Abnormal operations encourage caution and a big workload from the flight crew, fuel management becomes difficult and delicate task as the tools normally used for fuel monitoring, such as FMS predictions and flight plan comparison, may be invalid or misleading.
Pilots should be familiarized with their aircraft and extra care and attention shall be taken in order to guarantee the safety of the operation.
Fuel consumption under abnormal situations could vary according the situation and the related factors; it could be from the subtle to the extreme.
Failures will cause different types of fuel penalties, it is important to be familiarized with the manufacturer manuals in order to attack these factors in time.
Take into account that abnormal situations will affect the normal fuel operation and some calculations will not reflect the reality of the situation.
Once an engine failure has been identified the crew should start the process to solve the situation.
Most of the time, a drift down is required to a lower altitude, at the same time more thrust and power is demanded from the remaining engine in order to maintain altitude.
The usage of one pack demands higher fuel consumption due to the lower cruising altitude.
When the landing gear remains extended, maximum speed and altitude will be affected (low speed vs low altitude). Fuel flow will be much higher due to the higher drag.
Failures related with the flight surfaces like slats, flaps and others will affect the maximum altitude and speed of the aircraft. The fuel used to return or divert will be higher due to the increased drag. Pilots must be aware that some of these situations will clearly affect the FMS performance; some of the fuel predictions might be erratic or different.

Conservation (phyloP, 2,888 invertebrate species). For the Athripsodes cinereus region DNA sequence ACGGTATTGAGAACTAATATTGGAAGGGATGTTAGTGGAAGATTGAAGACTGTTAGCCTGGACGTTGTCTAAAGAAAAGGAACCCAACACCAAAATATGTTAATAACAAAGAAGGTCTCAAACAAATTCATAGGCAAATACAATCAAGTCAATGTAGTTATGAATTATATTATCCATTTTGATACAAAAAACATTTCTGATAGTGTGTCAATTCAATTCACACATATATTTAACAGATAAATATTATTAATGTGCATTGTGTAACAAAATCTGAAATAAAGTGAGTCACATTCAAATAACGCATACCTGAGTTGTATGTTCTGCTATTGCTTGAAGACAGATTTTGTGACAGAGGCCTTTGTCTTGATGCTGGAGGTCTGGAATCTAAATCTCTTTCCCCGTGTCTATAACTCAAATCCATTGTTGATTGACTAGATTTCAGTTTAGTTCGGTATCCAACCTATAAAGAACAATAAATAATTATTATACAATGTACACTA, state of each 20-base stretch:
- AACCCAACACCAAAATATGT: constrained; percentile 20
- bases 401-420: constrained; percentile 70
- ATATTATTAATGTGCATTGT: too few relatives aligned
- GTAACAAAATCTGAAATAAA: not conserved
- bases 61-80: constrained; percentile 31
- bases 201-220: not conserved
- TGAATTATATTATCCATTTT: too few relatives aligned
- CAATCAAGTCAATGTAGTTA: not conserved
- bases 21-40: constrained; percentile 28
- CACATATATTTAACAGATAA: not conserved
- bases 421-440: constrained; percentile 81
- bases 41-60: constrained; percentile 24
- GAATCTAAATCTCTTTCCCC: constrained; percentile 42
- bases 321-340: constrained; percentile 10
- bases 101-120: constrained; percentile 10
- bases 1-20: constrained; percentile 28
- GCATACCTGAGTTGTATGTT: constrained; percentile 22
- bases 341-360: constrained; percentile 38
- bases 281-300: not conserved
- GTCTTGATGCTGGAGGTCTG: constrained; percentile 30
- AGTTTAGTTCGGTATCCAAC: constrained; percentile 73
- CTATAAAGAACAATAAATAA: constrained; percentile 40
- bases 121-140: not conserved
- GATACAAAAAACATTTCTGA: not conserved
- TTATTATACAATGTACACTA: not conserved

In case of an abnormal situation pilots should act according to the manufacturer manuals and guidance manuals.
At the same time, take into account the effects of the affected items and compare them with the MEL (Minimum Equipment List).
Pilots must be aware of the fuel on board; under an abnormal situation, special caution should be taken, compare the FMS information with manual calculations based on fuel flow and ground speed will be important to determine range and endurance.
Minimum fuel is defined as an indication that an aircraft's fuel supply has reached a state where, upon reaching the destination, it can accept only very short delay or no delay at all.
This is not an emergency situation; but merely indicates that an emergency situation is possible, should any undue delay occur:
A pilot will advise ATC about the minimum fuel status when fuel supply has reached a state where, upon reaching destination, the pilot cannot accept any delay.
Minimum fuel situation is not an emergency situation; it is an advisory indicating that an emergency situation could be possible at any moment.
Minimum fuel advisory does not give any traffic priority.
If the remaining fuel suggests the need for priority in order to achieve a safe landing, the pilot should declare an emergency and report the remaining fuel in minutes.
If the pilot encounters himself at a minimum fuel situation, he must be able to monitor the fuel consumption and have a plan of action.
At the same time communication with the ATC must be necessary in order to achieve the safety of the operation.